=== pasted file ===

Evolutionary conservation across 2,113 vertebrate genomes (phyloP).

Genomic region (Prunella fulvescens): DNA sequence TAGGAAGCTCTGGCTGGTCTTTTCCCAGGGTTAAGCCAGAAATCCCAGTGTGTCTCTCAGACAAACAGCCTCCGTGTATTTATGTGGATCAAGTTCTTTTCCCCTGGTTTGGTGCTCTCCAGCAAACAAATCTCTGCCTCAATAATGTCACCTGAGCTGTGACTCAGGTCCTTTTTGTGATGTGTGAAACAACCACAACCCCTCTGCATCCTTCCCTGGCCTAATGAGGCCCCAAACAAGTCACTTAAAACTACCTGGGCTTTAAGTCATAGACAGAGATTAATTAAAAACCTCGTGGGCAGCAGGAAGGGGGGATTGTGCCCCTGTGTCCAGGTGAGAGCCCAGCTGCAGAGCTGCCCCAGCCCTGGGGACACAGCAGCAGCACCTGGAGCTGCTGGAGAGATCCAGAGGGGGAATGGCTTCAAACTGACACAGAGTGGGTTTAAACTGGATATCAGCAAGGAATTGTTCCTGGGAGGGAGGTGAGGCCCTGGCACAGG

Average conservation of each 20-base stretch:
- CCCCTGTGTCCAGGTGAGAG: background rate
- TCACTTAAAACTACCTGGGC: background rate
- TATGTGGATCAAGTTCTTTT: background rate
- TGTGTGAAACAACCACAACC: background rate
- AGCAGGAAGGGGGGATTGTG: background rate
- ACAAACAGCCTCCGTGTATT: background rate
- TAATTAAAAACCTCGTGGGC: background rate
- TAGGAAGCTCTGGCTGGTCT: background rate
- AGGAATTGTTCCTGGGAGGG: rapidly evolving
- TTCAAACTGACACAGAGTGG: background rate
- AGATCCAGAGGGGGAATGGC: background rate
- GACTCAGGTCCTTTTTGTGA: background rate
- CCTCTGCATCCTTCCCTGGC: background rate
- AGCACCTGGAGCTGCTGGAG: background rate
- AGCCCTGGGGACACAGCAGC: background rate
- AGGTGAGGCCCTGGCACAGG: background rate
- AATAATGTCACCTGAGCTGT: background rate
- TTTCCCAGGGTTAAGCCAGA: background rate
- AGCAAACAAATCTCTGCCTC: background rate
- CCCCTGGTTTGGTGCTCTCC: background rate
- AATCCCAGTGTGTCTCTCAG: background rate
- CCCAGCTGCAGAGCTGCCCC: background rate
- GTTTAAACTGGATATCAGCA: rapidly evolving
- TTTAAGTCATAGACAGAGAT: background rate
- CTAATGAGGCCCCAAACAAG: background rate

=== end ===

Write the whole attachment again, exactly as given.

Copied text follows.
Evolutionary conservation across 2,113 vertebrate genomes (phyloP).

Genomic region (Prunella fulvescens): DNA sequence TAGGAAGCTCTGGCTGGTCTTTTCCCAGGGTTAAGCCAGAAATCCCAGTGTGTCTCTCAGACAAACAGCCTCCGTGTATTTATGTGGATCAAGTTCTTTTCCCCTGGTTTGGTGCTCTCCAGCAAACAAATCTCTGCCTCAATAATGTCACCTGAGCTGTGACTCAGGTCCTTTTTGTGATGTGTGAAACAACCACAACCCCTCTGCATCCTTCCCTGGCCTAATGAGGCCCCAAACAAGTCACTTAAAACTACCTGGGCTTTAAGTCATAGACAGAGATTAATTAAAAACCTCGTGGGCAGCAGGAAGGGGGGATTGTGCCCCTGTGTCCAGGTGAGAGCCCAGCTGCAGAGCTGCCCCAGCCCTGGGGACACAGCAGCAGCACCTGGAGCTGCTGGAGAGATCCAGAGGGGGAATGGCTTCAAACTGACACAGAGTGGGTTTAAACTGGATATCAGCAAGGAATTGTTCCTGGGAGGGAGGTGAGGCCCTGGCACAGG

Average conservation of each 20-base stretch:
- CCCCTGTGTCCAGGTGAGAG: background rate
- TCACTTAAAACTACCTGGGC: background rate
- TATGTGGATCAAGTTCTTTT: background rate
- TGTGTGAAACAACCACAACC: background rate
- AGCAGGAAGGGGGGATTGTG: background rate
- ACAAACAGCCTCCGTGTATT: background rate
- TAATTAAAAACCTCGTGGGC: background rate
- TAGGAAGCTCTGGCTGGTCT: background rate
- AGGAATTGTTCCTGGGAGGG: rapidly evolving
- TTCAAACTGACACAGAGTGG: background rate
- AGATCCAGAGGGGGAATGGC: background rate
- GACTCAGGTCCTTTTTGTGA: background rate
- CCTCTGCATCCTTCCCTGGC: background rate
- AGCACCTGGAGCTGCTGGAG: background rate
- AGCCCTGGGGACACAGCAGC: background rate
- AGGTGAGGCCCTGGCACAGG: background rate
- AATAATGTCACCTGAGCTGT: background rate
- TTTCCCAGGGTTAAGCCAGA: background rate
- AGCAAACAAATCTCTGCCTC: background rate
- CCCCTGGTTTGGTGCTCTCC: background rate
- AATCCCAGTGTGTCTCTCAG: background rate
- CCCAGCTGCAGAGCTGCCCC: background rate
- GTTTAAACTGGATATCAGCA: rapidly evolving
- TTTAAGTCATAGACAGAGAT: background rate
- CTAATGAGGCCCCAAACAAG: background rate